Despite his foundational status in today’s academy, William Shakespeare was not particularly welcome in the early modern English universities. In the 1570s and 1580s, just as the commercial playhouses were gaining steam in London, the authorities of both Oxford and Cambridge Universities enacted statutes banning “common stage players” from performing within university precincts. Chancellors lacked the jurisdiction to prevent theatrical performances in the university towns, and we know that performances (probably including some from Shakespeare’s troupe) happened at local inns like the still-functioning King’s Arms in Oxford. But the authorities threatened students who attended with imprisonment, and they would sometimes even pay professional players to leave Oxford and Cambridge so that they wouldn’t cause “annoyance” to any scholars.
The same attitude existed toward printed editions of Shakespeare’s plays. The founder of the Bodleian Library, Thomas Bodley (1545-1613), instructed his first librarian that contemporary drama should be kept off the shelves. Fellows likewise excluded Shakespeare from the classroom, prioritizing ancient Greek and Roman drama over the plays that were being produced for the London commercial stage. Contemporary poetry, although not quite as unsuitable as the drama, did not fare much better: educators favored classics like Ovid’s Metamorphoses and Homer’s Iliad over Shakespeare’s Venus and Adonis.
Yet there is evidence to suggest that Shakespeare’s works were thriving at early modern Oxford and Cambridge. The Oxford scholar Robert Burton (1577-1640) owned copies of Shakespeare’s narrative poems, Venus and Adonis and The Rape of Lucrece, which today are held in the Bodleian. The Cambridge scholar Gabriel Harvey (1552/3-1631) noted in his copy of Chaucer that “the younger sort takes much delight” in Venus and Adonis, while The Rape of Lucrece and Hamlet “please the wiser sort,” indicating his familiarity with and appreciation for Shakespeare. An academic clergyman named Nicholas Richardson even used one of Juliet’s speeches from Romeo and Juliet in a sermon that he preached at the university church in Oxford in 1620 and 1621.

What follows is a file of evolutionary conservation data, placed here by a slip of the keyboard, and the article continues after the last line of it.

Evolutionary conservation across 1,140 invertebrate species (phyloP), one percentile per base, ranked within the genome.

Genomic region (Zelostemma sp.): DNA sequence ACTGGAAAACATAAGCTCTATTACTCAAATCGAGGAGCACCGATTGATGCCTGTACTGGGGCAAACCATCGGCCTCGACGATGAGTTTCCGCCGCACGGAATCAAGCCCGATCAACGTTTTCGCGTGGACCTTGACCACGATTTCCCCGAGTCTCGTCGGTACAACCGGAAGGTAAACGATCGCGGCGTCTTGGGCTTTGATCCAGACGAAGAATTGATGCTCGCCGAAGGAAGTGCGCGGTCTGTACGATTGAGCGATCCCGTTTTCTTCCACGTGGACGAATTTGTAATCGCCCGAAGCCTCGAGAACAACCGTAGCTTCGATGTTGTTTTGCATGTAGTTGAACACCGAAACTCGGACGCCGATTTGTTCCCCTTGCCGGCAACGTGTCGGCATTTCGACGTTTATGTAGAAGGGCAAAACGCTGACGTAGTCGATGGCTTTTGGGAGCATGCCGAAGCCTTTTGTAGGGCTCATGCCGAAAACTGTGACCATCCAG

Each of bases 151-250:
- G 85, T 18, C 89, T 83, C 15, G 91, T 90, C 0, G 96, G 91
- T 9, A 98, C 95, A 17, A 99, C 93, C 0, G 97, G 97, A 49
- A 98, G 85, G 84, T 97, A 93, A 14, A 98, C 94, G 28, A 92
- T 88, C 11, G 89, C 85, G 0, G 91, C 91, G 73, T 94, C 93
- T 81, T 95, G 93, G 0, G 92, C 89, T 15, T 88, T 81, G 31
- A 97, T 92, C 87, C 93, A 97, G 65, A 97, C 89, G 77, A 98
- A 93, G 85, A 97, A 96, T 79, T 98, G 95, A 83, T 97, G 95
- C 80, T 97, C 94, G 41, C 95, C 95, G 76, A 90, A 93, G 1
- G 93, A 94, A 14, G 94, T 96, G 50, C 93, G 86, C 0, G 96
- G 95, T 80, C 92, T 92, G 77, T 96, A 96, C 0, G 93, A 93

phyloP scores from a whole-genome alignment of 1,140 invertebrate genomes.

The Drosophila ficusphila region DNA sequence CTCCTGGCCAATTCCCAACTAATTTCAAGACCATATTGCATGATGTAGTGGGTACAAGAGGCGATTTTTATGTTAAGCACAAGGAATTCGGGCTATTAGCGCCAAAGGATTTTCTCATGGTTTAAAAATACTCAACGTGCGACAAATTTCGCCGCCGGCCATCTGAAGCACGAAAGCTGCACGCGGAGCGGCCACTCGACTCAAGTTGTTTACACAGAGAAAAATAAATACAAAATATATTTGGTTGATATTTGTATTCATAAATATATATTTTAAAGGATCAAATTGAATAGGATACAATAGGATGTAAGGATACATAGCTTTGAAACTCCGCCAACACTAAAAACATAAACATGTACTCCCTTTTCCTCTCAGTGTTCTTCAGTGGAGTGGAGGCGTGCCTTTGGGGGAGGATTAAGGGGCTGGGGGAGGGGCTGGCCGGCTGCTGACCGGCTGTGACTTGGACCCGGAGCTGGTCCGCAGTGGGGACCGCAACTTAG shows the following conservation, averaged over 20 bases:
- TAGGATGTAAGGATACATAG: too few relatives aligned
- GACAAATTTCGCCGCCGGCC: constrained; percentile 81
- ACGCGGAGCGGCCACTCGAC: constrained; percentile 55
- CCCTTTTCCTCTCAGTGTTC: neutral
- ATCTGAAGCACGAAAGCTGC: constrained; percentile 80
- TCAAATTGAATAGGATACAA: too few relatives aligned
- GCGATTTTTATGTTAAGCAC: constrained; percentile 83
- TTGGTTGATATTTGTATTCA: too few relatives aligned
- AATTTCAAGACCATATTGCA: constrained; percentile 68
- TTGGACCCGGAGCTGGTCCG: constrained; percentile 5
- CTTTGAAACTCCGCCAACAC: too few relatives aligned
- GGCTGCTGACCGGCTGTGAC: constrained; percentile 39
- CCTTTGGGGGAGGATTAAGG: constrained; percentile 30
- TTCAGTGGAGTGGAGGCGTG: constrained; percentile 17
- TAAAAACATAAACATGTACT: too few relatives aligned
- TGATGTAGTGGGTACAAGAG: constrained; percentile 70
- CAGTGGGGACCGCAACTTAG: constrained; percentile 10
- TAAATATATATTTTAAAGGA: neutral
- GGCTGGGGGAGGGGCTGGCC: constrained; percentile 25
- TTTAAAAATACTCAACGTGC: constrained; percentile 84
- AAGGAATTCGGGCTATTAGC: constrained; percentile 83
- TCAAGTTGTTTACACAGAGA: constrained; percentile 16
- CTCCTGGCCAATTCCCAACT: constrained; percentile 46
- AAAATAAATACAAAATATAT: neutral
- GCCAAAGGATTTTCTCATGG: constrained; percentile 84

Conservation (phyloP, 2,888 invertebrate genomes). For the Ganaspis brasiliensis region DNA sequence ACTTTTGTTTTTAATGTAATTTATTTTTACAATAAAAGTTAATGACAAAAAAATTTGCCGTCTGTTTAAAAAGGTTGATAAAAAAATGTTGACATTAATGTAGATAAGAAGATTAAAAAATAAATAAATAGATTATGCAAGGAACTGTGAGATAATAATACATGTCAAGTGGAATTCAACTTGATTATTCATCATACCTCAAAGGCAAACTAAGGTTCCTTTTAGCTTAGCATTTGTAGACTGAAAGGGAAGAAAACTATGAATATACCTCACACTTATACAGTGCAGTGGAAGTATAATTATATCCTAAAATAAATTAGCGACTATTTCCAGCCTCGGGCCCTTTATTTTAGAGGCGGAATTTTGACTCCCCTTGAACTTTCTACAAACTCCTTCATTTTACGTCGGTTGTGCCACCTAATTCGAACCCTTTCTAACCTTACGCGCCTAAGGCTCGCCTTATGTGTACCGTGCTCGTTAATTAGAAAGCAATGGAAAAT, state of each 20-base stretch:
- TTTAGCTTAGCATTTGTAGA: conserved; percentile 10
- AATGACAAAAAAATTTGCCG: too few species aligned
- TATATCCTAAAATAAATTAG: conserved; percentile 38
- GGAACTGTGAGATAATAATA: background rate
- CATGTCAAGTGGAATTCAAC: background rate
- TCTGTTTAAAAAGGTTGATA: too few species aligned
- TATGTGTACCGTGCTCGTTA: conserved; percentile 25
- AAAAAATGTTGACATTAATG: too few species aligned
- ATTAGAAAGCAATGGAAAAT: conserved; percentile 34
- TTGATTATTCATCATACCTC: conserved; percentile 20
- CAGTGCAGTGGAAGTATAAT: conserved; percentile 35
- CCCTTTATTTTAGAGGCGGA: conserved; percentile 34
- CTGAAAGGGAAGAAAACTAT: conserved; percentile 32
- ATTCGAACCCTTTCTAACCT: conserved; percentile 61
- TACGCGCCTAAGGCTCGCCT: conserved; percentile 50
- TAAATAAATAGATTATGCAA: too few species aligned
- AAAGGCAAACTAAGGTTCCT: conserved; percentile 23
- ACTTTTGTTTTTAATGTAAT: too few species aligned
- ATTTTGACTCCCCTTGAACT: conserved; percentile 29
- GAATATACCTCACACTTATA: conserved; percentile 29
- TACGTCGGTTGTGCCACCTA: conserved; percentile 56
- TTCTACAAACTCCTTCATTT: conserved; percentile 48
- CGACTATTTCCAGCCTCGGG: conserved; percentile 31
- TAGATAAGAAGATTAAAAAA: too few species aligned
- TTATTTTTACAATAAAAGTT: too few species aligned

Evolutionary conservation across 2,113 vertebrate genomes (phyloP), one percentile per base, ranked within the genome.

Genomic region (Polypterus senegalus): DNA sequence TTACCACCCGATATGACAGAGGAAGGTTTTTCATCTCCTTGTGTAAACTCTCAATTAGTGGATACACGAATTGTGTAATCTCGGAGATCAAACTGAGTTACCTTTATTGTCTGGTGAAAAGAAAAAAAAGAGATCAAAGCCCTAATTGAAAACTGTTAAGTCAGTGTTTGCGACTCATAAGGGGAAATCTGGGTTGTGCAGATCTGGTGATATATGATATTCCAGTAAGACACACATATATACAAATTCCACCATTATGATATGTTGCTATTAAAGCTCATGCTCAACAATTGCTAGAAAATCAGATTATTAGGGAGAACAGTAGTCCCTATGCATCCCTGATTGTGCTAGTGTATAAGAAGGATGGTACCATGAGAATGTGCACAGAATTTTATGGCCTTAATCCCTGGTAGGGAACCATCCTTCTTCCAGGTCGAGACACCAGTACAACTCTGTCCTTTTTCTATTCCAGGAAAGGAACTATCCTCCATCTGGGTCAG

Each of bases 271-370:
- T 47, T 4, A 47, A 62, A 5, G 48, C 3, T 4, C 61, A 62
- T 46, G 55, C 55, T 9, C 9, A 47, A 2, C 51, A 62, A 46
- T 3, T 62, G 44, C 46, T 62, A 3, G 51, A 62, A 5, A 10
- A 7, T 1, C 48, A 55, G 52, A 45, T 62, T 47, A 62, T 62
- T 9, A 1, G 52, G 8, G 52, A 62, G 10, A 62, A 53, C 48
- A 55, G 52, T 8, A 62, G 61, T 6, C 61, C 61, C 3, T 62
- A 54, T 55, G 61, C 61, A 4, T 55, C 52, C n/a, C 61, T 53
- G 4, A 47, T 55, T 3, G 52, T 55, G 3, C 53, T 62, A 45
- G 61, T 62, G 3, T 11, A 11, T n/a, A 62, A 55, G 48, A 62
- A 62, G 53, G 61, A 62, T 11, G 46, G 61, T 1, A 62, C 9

The greatest insight into Shakespeare’s reputation among students and scholars comes from an underappreciated aspect of early modern university culture: academic drama. From the outset of the sixteenth century, students at Oxford and Cambridge performed plays in college chapels and dining halls, the majority of which were in Latin and on classical or biblical themes. By the close of the century, however, students were mounting productions of original plays in the vernacular. Two of these productions, both by anonymous (but certainly academic) playwrights, provide particularly vivid snapshots of the interests and concerns of the students onstage and the collegiate community for whom they were performing: the Parnassus trilogy, performed at Cambridge between 1598 and 1601, and Narcissus, performed at Oxford in 1602.